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How to Define Entities and Relationships in the PicoLisp Database

Now we know how we can save objects to a persistent data base file, let's see what other tools we have to make life easier for us. For this purpose, we can use the PicoLisp Entity-Relation Framework.

Some basic vocabulary

First of all, let's get clear on the basic vocabulary. What is an entity, and what is a relation?

In its most basic meaning, an entity is an object that exists (physically or logically). That's the only requirement. A relationship captures how entities are related to one another.

Usually all objects in a PicoLisp database are of a direct or indirect subclass of +Entity, and relationships are subclasses of the abstract class +relation. The relation of an entity to other data can be described using the rel function. Entity-Relation is sometimes abbreviated as "E/R".

An example

Let's say we want to describe a family model in our database. A family consits of persons. So let's define a class +Person that inherits directly from +Entity (like normally all database objects do).

We create a PicoLisp file called family-dbmodel.l and define our +Person class.

(class +Person +Entity)
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What kind of relations does a person have? First of all, a person has a name. In our model, the name should be required ( +Need), and a name needs to be a string (+String). Also, we want to be able to search our database for that name as full-text (+Idx), and also find it if we mistyped due to phonetic similarities (+Sn for soundex algorithm).

(rel name (+Need +Sn +Idx +String))
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What else? A person probably has a birthday and possibly also a day of death (+Date), probably also a job (+String), and maybe some additional info that we didn't think of yet (+String). It would be nice if we could find our person by searching and filtering our database for jobs or birthday/death date (+Ref for non-unique indexes).

(rel job (+Ref +String))             
(rel birthday (+Ref +Date))                
(rel deathday (+Ref +Date))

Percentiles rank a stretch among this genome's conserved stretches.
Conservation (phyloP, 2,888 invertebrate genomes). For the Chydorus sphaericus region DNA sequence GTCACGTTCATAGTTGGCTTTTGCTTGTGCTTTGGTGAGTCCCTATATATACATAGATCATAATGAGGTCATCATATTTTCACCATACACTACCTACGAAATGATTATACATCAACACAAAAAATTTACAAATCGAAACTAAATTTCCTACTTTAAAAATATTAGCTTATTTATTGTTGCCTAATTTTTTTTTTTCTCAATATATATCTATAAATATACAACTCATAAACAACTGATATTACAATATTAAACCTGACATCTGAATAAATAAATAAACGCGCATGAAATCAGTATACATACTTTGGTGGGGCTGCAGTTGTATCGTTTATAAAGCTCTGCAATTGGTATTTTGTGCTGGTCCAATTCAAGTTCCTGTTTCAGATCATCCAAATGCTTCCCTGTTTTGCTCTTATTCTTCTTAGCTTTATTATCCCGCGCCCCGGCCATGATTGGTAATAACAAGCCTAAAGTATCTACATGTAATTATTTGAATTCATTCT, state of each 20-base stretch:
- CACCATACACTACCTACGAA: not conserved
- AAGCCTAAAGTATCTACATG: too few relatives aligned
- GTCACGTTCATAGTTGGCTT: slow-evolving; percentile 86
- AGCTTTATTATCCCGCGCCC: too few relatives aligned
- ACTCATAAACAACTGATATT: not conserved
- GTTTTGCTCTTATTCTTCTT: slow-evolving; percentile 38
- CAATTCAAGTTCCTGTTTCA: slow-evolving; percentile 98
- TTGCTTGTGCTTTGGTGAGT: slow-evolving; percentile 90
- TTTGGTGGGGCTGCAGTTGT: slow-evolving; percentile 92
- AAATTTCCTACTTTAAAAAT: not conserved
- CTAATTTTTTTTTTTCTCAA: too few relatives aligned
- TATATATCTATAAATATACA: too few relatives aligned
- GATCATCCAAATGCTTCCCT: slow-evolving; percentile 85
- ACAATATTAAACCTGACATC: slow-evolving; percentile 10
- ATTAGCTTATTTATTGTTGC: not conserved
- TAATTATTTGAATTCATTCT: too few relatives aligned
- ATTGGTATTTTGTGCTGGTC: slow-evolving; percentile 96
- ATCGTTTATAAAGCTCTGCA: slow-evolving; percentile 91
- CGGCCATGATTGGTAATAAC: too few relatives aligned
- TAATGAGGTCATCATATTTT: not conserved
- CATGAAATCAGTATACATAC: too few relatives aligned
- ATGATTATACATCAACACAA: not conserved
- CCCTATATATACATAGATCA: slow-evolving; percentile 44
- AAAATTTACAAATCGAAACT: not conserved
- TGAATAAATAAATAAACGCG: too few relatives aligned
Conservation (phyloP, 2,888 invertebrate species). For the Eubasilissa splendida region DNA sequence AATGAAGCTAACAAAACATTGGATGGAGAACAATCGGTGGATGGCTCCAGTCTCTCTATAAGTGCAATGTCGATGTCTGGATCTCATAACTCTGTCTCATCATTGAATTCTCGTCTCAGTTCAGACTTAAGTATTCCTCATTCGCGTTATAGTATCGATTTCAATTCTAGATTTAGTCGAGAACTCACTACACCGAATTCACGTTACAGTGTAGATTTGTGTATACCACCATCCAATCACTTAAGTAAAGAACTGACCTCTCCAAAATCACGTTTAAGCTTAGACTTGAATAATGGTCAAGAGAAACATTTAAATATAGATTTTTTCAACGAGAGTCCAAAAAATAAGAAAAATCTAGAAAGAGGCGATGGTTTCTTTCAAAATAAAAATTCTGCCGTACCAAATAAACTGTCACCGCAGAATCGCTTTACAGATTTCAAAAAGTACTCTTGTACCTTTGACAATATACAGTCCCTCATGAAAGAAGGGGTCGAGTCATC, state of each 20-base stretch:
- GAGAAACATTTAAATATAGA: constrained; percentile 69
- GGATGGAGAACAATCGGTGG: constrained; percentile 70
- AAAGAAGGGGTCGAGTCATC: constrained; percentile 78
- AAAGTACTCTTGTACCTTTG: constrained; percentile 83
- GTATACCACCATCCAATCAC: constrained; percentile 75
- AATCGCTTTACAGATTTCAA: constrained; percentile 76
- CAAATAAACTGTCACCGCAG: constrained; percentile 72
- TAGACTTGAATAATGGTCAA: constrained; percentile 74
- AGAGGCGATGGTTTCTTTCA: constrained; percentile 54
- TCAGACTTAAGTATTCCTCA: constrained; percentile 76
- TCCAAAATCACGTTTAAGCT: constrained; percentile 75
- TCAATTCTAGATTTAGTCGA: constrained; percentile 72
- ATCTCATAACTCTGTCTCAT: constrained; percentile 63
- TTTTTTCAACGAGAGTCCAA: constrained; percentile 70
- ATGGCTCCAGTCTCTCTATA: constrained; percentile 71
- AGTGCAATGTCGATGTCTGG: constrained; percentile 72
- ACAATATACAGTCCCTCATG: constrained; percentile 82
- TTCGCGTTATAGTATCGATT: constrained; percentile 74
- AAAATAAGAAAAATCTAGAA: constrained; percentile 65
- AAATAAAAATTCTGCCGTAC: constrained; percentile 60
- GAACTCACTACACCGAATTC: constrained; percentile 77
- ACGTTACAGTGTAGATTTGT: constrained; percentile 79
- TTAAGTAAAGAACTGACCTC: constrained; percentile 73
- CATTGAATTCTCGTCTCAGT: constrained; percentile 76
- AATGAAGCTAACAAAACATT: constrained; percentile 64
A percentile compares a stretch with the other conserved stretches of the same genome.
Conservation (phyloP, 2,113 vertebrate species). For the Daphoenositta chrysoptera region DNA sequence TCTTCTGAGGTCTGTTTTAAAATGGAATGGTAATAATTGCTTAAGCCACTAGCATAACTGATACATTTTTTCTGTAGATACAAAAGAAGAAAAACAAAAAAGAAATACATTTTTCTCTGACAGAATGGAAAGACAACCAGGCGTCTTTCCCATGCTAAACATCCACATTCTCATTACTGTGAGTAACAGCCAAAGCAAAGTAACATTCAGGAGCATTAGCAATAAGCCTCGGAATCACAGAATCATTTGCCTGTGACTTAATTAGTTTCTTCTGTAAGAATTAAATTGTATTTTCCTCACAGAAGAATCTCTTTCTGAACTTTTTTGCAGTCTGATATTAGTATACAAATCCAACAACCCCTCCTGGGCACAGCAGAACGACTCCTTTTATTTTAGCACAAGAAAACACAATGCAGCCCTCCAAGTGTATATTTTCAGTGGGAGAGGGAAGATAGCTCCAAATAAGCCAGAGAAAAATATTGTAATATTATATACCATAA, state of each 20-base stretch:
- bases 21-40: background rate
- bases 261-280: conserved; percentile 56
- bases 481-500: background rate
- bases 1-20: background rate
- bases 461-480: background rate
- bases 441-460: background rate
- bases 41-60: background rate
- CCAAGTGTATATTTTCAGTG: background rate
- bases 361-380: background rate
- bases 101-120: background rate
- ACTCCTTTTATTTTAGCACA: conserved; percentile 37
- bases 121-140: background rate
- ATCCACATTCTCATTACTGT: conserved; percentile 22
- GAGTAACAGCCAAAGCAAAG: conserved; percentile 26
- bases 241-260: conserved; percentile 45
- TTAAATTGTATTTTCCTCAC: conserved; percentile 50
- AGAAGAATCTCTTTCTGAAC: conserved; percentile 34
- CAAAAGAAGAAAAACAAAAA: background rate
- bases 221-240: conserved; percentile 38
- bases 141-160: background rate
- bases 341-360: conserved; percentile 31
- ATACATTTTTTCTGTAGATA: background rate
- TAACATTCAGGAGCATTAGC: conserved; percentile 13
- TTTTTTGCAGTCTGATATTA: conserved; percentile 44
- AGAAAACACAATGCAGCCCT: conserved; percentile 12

(rel info (+String))                    
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Also, we should define some subclasses to distinguish between men (+Man) and women (+Woman). Let's not consider any other gender constellations here because it would make it too complicated (like in real life). Men and women are inheriting the above defined relationships from +Person:

(class +Man +Person)
(class +Woman +Person)
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Now we come to the interesting part: The family relationship. In PicoLisp, we can define three main types of object-to-object relations:

  • +Link: an uni-directional link to some other entity,
  • +Joint: a bi-directional link to some other entity,
  • +Hook: a reference to an entity holding object-local index trees.

Any person can have a partner (we keep it simple - only one). This is clearly a bidirectional relationship, because the the entity's partner's partner is the entity itself. Every person can have a partner relationship.

(rel partner (+Joint) partner (+Person))
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Next, the parents-kids-relationship. Any person has exactly one father. That person needs to be a +Man. On the father side, the entity appears at kid.

(rel father (+Joint) kids (+Man))
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Analogously for the mother:

(rel mother (+Joint) kids (+Woman))
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What is the advantage of using +Joint relationship classes? For example, it can be useful if the relationship gets deleted from one side of the entity. Let's say, a person is getting a new partner. Then automatically, the partner property of the other entity gets cleared (he/she is single). On the other hand, if the new partner of that entity already had a partner, then their relationship is cut off too. This is all maintained automatically.

Now there is one last thing we need to define: We said that a person has a father, who on the other side has a property kids. A person can only have exactly one father, but an undefined number of kids. So let's define those as +List:

(class +Man +Person)
(rel kids (+List +Joint) father (+Person)) 

(class +Woman +Person)
(rel kids (+List +Joint) mother (+Person)) 
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This is all we need to define our data model. In the next post, we will see how we can use it.

Obviously we didn't cover all relationships in this little example. You can find an overview over the most important relation classes in the PicoLisp documentation in the chapter "Entities/Relations".


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